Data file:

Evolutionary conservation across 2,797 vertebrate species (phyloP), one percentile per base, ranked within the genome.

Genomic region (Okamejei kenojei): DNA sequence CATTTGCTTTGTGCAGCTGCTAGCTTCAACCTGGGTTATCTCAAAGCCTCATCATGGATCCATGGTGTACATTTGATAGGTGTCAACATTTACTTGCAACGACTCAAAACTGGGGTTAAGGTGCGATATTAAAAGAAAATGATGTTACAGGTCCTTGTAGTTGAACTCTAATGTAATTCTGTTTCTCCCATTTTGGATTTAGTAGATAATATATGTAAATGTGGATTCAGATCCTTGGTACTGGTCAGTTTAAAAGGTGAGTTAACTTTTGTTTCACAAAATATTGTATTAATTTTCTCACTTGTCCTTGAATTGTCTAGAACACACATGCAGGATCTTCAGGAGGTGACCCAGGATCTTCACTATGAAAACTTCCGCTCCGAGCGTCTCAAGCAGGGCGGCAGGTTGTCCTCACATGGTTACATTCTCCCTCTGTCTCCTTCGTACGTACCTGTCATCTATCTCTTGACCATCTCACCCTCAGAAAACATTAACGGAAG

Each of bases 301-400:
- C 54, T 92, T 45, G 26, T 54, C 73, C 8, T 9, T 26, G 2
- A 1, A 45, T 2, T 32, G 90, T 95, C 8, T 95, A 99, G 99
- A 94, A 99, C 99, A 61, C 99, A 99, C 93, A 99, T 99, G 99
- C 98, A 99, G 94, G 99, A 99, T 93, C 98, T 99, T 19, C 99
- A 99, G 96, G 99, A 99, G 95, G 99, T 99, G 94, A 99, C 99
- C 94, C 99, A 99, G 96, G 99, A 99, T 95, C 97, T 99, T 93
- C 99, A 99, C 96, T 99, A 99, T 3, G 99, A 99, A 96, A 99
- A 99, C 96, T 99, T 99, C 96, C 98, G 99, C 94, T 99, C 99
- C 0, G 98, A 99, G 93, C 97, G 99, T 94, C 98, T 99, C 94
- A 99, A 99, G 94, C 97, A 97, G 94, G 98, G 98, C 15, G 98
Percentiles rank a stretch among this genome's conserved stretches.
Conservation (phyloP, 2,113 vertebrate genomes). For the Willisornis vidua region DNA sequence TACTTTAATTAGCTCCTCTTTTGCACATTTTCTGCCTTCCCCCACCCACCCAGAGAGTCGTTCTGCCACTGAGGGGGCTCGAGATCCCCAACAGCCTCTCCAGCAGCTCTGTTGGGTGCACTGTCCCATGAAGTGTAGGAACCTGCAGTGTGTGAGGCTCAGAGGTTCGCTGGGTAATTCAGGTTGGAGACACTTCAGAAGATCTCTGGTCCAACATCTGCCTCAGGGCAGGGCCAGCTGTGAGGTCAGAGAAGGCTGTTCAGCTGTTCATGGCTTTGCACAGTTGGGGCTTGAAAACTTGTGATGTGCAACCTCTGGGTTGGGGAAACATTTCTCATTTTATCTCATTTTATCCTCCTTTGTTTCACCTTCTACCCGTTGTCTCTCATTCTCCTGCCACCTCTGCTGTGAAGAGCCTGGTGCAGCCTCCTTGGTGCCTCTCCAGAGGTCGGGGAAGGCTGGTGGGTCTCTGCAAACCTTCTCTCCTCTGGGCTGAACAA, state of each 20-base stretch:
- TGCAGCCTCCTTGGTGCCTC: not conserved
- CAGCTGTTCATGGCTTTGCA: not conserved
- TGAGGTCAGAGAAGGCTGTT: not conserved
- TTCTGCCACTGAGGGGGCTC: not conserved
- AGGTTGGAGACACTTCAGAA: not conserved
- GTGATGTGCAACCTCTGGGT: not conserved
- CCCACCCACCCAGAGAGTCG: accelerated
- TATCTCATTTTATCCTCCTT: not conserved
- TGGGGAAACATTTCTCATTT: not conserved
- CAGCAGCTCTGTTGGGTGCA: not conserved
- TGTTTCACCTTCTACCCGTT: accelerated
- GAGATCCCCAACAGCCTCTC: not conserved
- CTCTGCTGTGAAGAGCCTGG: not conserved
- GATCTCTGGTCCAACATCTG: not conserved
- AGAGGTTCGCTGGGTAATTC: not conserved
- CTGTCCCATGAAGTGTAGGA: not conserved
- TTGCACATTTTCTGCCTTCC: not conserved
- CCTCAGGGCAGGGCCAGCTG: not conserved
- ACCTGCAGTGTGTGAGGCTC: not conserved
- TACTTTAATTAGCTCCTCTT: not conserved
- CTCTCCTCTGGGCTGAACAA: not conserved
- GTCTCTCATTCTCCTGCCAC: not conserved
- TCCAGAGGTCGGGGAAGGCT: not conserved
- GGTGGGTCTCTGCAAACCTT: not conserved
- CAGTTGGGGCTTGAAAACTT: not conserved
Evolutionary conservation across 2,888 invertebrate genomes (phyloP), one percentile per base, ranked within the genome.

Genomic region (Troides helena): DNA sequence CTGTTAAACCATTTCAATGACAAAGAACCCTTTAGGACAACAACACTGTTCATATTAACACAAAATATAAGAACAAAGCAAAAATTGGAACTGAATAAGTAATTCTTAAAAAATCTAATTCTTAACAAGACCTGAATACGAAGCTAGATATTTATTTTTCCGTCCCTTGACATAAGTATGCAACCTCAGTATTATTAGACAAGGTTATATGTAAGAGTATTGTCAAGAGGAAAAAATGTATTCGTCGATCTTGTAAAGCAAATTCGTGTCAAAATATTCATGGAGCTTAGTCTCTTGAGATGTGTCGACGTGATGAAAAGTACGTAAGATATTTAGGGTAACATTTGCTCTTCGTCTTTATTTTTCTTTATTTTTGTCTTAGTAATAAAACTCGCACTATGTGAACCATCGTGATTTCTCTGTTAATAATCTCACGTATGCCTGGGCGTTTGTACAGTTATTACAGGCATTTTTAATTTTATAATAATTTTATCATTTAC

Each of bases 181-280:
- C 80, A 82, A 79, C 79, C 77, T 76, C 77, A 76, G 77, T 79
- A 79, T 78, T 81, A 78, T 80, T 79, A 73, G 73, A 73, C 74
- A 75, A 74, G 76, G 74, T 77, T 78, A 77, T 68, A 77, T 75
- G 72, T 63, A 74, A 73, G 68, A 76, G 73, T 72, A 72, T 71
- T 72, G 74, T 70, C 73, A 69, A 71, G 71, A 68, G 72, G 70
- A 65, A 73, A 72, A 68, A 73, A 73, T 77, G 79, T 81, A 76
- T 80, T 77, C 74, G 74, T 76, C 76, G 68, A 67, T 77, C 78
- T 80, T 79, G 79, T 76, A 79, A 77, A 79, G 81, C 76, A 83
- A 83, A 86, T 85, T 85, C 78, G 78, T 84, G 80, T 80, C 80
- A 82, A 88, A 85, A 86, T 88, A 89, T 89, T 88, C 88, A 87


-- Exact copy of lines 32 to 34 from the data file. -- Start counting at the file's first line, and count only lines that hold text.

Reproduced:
- TTGCACATTTTCTGCCTTCC: not conserved
- CCTCAGGGCAGGGCCAGCTG: not conserved
- ACCTGCAGTGTGTGAGGCTC: not conserved